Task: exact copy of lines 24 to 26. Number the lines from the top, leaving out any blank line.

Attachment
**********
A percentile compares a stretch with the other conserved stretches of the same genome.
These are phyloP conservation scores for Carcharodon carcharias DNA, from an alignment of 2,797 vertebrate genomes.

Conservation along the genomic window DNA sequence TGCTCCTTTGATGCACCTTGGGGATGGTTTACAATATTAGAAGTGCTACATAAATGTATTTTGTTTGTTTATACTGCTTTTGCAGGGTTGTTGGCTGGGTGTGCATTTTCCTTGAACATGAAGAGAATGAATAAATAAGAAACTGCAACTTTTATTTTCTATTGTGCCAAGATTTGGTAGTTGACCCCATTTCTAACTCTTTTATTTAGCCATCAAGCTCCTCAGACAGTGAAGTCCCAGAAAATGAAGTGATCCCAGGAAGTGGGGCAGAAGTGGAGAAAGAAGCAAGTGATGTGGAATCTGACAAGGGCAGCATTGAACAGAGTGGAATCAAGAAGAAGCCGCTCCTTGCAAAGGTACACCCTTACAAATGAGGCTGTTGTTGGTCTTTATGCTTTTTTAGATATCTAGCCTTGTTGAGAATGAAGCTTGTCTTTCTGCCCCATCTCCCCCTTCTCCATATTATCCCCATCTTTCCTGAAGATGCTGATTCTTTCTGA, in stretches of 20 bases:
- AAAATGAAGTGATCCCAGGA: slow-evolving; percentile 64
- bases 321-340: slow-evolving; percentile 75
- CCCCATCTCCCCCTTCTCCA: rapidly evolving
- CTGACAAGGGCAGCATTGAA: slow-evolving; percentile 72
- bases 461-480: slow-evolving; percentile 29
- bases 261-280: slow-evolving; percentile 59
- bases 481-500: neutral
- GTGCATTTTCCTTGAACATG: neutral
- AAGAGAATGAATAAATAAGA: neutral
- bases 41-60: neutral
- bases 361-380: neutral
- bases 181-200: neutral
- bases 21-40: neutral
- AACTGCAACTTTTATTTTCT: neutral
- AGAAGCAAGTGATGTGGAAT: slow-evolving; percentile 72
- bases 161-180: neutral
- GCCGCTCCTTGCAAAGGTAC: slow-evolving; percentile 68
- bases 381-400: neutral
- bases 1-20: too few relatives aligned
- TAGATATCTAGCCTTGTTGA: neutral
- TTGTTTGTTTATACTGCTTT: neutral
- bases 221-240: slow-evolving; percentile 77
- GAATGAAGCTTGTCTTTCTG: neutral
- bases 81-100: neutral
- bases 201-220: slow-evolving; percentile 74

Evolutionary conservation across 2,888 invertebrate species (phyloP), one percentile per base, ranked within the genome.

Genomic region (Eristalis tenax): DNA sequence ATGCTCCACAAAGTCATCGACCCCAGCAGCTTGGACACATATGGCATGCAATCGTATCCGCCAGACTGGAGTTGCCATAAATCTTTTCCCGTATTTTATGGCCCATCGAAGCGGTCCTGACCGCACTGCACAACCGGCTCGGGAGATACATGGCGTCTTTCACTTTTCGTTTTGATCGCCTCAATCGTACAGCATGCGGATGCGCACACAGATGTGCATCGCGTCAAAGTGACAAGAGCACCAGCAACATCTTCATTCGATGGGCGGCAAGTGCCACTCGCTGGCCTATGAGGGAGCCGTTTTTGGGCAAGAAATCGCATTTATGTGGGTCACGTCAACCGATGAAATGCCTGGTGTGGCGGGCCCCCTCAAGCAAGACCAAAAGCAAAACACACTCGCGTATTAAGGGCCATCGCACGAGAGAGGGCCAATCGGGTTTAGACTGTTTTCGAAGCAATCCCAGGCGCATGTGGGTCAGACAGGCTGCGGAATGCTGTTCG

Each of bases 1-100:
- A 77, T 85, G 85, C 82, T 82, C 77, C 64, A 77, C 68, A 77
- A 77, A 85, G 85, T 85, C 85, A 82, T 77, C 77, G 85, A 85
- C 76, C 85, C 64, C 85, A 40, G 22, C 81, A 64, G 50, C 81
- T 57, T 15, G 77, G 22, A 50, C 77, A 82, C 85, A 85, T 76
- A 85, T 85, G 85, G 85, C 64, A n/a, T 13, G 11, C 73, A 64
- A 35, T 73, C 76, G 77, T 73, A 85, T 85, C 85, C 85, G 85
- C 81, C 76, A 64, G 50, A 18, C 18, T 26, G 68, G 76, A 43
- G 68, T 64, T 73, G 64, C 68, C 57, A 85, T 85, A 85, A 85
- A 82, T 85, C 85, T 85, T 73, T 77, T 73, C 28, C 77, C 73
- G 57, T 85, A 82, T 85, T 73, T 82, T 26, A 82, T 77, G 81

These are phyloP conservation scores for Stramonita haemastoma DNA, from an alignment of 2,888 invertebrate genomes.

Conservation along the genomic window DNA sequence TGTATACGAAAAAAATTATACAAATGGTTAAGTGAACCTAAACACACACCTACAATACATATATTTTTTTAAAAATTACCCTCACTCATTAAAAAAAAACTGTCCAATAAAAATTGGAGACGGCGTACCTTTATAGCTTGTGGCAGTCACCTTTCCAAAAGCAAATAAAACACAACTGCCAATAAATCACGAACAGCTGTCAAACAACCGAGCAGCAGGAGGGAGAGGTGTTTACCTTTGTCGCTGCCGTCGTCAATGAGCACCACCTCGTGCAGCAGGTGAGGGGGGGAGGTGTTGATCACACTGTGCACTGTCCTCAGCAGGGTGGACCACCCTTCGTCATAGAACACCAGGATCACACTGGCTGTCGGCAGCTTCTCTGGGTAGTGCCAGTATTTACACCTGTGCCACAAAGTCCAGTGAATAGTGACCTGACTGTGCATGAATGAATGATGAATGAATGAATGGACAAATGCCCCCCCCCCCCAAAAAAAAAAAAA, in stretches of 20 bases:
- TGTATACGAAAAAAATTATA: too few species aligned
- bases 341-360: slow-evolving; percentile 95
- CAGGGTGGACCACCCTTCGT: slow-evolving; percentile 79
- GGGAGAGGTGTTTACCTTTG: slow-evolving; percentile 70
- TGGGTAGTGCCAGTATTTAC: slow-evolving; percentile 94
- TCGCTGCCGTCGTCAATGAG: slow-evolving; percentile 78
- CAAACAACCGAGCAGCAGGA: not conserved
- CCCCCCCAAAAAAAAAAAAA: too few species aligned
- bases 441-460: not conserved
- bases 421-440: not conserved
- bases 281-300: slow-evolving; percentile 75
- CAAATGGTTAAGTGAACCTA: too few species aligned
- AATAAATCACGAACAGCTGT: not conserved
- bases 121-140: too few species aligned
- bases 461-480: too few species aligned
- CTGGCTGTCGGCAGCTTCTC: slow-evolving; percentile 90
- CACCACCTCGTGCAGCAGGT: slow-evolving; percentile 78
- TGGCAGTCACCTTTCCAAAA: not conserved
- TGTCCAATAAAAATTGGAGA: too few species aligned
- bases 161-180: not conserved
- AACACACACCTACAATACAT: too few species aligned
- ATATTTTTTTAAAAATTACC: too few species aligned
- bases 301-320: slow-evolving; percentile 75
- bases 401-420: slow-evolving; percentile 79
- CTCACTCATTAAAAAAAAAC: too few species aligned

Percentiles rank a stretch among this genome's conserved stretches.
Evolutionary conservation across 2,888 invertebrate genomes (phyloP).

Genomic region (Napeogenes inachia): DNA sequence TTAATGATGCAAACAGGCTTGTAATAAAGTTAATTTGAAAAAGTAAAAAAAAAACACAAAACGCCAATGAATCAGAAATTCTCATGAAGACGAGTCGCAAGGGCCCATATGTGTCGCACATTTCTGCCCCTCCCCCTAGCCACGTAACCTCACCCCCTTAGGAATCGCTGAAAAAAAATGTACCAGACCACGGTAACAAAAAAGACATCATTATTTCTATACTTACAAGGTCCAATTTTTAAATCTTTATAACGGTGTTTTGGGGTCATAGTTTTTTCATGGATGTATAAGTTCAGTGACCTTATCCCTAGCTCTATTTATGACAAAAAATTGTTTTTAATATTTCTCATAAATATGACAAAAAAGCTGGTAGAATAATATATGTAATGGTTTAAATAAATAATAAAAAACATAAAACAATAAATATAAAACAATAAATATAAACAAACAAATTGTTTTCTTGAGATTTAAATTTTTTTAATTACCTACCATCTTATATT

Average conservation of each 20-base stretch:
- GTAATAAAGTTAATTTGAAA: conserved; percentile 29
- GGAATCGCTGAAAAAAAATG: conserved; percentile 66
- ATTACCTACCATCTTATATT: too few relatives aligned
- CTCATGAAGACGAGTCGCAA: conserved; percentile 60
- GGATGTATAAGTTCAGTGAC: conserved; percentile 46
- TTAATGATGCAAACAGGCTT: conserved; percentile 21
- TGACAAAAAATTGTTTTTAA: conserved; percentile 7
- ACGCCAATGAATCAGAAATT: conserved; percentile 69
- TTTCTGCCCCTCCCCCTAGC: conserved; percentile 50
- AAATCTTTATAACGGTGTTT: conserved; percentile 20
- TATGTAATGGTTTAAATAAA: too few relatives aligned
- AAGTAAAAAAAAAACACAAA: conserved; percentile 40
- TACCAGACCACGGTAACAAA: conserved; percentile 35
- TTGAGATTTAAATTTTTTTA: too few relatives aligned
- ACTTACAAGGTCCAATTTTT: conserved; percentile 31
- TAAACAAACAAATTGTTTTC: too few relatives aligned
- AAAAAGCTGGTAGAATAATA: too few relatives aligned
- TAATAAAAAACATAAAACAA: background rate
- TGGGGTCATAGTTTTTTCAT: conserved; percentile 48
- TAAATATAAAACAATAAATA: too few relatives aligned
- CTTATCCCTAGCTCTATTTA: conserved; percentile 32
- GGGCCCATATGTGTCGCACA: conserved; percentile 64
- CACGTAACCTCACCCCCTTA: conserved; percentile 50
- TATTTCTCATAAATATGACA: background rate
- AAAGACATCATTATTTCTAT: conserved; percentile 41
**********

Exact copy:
- TTGTTTGTTTATACTGCTTT: neutral
- bases 221-240: slow-evolving; percentile 77
- GAATGAAGCTTGTCTTTCTG: neutral